After a satisfying visit to “The Brazen Head,” I drag my tired legs up a steep hill and head west. I’ve been happily gallivanting the city for hours now, and if I continue in the direction I’m going, I would be outside the city. Unlike many cities that I’ve been to in the past, Dublin is a much smaller city that is very straightforward. There are alleyways that lead you from one part of the city to another, with hidden, remote cafes that rest delicately in-between the brick walls (a photographer’s dream location). I begin to notice that the businesses I am walking past start to turn into townhouses, and it appeared that I was entering into residential neighborhoods. I inspect each townhouse and compare them to the townhouses in Rockville Maryland, my hometown. I’m not exactly sure why I chose to compare the homes in Ireland to the ones I grew up near, as they’re not even remotely similar to each other. Perhaps I was taking note of their differences. Anyway, I revert back to Abbey, as she mentioned she’s a real estate agent and thought maybe she’d like to move here. I wouldn’t blame her. I start to make my way towards townhouses that remind me of Harry Potter’s house (4 Privet Drive). In real life, Harry Potter’s house does not exist at the aforementioned address, but rather, is located about forty miles west of London. The actual address of the house you see in Harry Potter is, ‘12 Picket Post Close, Bracknell, Berkshire.’ While I want to believe I’m meandering my way through Harry Potter’s neighborhood, I can’t imagine doing that right now, simply because I’m more concerned that I’m lost.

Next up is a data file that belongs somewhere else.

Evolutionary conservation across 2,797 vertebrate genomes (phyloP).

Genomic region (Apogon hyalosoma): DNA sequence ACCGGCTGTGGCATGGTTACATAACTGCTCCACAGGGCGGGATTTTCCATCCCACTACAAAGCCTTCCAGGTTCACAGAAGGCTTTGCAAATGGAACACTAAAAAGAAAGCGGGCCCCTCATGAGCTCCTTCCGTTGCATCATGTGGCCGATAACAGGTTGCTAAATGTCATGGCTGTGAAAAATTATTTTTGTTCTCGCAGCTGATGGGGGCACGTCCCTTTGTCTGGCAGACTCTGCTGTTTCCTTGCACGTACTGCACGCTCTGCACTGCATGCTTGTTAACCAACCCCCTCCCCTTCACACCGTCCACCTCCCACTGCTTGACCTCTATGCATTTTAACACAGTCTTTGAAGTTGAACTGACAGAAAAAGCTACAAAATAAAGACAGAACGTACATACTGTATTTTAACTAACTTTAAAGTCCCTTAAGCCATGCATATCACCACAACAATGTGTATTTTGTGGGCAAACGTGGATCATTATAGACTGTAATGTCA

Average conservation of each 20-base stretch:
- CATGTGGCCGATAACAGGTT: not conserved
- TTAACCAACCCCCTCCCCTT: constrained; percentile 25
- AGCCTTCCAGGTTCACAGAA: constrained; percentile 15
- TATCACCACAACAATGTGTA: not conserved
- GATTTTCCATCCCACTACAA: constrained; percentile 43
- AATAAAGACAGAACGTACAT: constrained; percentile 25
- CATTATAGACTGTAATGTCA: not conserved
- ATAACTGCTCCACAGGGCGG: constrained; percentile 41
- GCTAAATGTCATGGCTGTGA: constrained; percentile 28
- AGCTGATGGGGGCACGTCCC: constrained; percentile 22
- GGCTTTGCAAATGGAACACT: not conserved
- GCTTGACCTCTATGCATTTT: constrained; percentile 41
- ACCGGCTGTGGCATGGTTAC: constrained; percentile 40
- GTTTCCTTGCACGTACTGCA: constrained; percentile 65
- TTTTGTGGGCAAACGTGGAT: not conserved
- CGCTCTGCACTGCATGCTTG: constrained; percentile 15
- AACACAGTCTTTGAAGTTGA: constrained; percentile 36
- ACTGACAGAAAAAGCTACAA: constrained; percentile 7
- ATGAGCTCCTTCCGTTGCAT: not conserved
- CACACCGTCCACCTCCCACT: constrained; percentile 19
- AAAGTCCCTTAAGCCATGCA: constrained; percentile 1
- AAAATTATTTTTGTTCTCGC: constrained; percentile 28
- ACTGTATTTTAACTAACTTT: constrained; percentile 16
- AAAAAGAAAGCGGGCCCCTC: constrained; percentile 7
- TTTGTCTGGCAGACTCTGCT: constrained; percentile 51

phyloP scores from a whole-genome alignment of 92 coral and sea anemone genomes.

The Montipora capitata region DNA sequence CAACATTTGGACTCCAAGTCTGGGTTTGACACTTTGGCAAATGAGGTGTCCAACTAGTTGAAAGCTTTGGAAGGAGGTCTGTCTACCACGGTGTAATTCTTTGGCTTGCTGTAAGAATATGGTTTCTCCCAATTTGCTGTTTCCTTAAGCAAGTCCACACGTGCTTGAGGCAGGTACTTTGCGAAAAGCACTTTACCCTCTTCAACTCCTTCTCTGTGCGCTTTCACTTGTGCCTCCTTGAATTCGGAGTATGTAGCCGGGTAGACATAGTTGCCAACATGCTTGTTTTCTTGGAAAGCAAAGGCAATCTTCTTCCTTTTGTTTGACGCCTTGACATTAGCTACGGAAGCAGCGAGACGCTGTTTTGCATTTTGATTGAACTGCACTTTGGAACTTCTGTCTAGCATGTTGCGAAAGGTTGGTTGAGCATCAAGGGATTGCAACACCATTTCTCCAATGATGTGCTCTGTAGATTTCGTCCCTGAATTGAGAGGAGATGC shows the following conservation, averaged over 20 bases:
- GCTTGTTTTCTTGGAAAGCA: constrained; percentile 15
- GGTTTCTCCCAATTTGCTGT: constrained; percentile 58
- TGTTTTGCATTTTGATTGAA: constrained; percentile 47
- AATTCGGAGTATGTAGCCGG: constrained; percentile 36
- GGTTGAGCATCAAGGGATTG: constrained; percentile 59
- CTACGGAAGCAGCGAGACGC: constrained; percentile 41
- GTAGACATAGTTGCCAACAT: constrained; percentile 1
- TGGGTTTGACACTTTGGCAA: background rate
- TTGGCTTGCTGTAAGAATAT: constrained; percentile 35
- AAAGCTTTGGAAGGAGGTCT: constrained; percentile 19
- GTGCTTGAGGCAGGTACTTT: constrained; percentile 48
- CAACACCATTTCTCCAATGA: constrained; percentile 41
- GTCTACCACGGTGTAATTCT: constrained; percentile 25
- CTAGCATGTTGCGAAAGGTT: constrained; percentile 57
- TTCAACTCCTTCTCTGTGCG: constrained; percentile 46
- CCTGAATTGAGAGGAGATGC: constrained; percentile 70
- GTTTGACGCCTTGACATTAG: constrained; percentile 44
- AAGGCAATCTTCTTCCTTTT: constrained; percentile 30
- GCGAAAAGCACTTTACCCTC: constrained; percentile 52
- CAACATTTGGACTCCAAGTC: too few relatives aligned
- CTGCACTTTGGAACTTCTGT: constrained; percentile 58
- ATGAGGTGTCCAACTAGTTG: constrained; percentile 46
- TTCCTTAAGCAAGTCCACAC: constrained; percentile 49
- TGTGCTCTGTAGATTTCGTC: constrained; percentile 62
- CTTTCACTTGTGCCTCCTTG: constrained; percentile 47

By fortunate happenstance, I stumble across Phoenix Park. This is an urban park situated just Northwest of River Liffey and lies on the city’s border, but still remains within Dublin’s walls. If you look up Phoenix Park on Google Images, the first photo that pops up is the statue for which this park is famous – The Wellington Monument. This monument was designed to pay tribute to the Duke of Wellington’s victory at the battle of Waterloo. The battle was fought in Belgium on June 18th, 1815, and sought to end France’s dominance in Europe. Although it didn’t take place in Ireland, it still had a significant effect on the country. Namely, there were Irish warriors such as Arthur Wellesley, who fought in the battle and lived to tell the tale. Arthur was a famous military and political figure in the 19th century and defeated Napoleon Bonaparte as a result of the attack. Beating Napoleon was a remarkable achievement given that he previously conquered most of Europe throughout the century. For all you Washington DC folks, the Wellington Monument will most likely remind you of a scaled-down version of the Washington Monument. They’re similar in the name – note the difference. Viewing the monument up close brought me back to DC. In fact, as I was strolling through Phoenix Park on this glorious afternoon, I was brought back to Maryland, metaphorically speaking that is. The freshly mowed grass, the crisp air, and the chirping of the birds, all reminded me of the suburban areas of Maryland that encompass DC. As I lay on a grassy patch near the monument, I see other people lounging about in close proximity. Some are lying on blankets while others are sitting upright, eating sandwiches and chatting amongst themselves. It’s almost eight o’clock, and from where I rest on my blanket, it’s clear that golden hour has officially made its way into the city. As the sun begins to set, the smell of grass is becoming more pungent and the chill in the air, more prominent. I overhear talking in the distance, so I put on my headphones and blast “Color of Anyhow” by Beverly Glenn-Copeland, hoping to drown out any noise derived from the outside world. Grateful indeed.